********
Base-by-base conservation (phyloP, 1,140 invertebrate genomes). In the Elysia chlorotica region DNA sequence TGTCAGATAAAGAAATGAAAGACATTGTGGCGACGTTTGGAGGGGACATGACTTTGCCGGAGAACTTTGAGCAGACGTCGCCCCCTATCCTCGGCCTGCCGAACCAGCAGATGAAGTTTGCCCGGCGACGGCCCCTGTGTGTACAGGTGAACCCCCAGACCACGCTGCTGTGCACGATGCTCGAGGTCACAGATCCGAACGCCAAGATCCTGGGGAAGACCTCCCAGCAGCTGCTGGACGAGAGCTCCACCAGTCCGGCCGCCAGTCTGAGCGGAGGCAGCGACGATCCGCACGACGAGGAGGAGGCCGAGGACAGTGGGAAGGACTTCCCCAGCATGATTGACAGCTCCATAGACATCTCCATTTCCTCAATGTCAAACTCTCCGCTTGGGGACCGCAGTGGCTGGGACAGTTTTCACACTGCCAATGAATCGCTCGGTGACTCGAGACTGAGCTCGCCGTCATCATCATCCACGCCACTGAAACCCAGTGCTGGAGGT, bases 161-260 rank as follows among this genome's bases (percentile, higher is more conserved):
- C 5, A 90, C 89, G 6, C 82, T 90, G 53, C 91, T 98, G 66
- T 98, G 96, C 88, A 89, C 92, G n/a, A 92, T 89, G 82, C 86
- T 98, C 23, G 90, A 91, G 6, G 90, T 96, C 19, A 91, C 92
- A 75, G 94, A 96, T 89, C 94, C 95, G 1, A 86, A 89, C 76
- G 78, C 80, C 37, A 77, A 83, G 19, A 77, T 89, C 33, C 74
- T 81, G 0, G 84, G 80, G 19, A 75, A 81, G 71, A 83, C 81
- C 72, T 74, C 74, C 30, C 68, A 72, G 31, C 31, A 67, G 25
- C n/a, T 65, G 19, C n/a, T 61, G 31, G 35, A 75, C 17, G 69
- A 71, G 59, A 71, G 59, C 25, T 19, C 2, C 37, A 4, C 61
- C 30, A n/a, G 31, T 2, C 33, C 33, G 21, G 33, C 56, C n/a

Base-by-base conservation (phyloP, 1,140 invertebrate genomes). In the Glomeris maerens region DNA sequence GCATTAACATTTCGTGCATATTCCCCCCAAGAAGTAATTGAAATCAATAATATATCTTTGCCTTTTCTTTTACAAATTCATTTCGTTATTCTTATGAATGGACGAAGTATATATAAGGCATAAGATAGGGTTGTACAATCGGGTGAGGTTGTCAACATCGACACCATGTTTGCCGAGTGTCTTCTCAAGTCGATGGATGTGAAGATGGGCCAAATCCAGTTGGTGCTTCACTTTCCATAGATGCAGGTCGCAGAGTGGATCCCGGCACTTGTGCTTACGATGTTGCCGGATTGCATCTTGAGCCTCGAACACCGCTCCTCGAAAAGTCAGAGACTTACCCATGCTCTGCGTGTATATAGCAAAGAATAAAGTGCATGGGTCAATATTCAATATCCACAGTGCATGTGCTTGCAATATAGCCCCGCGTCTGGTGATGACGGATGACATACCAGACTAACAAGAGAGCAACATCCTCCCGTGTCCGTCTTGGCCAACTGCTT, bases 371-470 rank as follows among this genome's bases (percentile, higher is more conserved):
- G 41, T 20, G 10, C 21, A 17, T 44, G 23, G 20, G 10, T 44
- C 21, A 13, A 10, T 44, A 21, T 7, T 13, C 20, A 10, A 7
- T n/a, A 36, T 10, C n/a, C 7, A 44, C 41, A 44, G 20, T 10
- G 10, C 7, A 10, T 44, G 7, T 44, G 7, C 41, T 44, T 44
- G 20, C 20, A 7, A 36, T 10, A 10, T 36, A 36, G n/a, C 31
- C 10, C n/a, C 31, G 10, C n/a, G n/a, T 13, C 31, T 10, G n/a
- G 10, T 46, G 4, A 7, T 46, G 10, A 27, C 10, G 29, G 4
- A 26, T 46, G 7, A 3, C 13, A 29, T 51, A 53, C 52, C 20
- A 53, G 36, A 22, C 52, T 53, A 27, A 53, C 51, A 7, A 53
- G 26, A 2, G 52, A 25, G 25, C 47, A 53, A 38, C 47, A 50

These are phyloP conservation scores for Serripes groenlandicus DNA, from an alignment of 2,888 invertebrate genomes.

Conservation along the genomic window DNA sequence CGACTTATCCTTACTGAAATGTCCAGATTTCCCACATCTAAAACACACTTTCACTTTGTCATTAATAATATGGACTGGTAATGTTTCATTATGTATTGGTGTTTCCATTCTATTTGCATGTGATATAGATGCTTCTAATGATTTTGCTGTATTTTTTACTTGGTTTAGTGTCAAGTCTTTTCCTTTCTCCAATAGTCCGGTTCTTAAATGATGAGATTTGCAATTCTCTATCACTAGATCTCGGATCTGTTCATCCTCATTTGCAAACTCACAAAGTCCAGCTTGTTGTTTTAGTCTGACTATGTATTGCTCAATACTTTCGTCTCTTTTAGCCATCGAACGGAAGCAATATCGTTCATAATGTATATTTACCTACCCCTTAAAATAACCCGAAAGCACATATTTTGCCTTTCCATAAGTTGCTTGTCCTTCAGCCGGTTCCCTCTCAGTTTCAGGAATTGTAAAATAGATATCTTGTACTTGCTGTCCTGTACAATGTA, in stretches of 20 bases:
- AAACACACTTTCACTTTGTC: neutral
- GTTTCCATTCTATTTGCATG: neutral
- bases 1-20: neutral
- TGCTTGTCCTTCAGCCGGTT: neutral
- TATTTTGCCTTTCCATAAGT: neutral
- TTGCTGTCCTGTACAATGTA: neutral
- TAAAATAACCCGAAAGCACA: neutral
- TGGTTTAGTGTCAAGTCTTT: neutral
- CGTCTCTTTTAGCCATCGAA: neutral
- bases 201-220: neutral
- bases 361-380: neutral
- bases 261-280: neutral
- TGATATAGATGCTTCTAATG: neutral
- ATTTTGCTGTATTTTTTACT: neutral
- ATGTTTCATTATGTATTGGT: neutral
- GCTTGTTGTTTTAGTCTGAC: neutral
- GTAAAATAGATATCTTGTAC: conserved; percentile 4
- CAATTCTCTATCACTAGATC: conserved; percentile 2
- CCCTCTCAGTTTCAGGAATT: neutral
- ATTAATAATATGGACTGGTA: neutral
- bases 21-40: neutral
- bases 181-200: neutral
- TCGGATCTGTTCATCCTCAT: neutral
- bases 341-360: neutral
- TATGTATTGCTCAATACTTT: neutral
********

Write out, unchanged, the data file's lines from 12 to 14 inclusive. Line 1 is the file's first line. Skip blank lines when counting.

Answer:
Base-by-base conservation (phyloP, 1,140 invertebrate genomes). In the Glomeris maerens region DNA sequence GCATTAACATTTCGTGCATATTCCCCCCAAGAAGTAATTGAAATCAATAATATATCTTTGCCTTTTCTTTTACAAATTCATTTCGTTATTCTTATGAATGGACGAAGTATATATAAGGCATAAGATAGGGTTGTACAATCGGGTGAGGTTGTCAACATCGACACCATGTTTGCCGAGTGTCTTCTCAAGTCGATGGATGTGAAGATGGGCCAAATCCAGTTGGTGCTTCACTTTCCATAGATGCAGGTCGCAGAGTGGATCCCGGCACTTGTGCTTACGATGTTGCCGGATTGCATCTTGAGCCTCGAACACCGCTCCTCGAAAAGTCAGAGACTTACCCATGCTCTGCGTGTATATAGCAAAGAATAAAGTGCATGGGTCAATATTCAATATCCACAGTGCATGTGCTTGCAATATAGCCCCGCGTCTGGTGATGACGGATGACATACCAGACTAACAAGAGAGCAACATCCTCCCGTGTCCGTCTTGGCCAACTGCTT, bases 371-470 rank as follows among this genome's bases (percentile, higher is more conserved):
- G 41, T 20, G 10, C 21, A 17, T 44, G 23, G 20, G 10, T 44
- C 21, A 13, A 10, T 44, A 21, T 7, T 13, C 20, A 10, A 7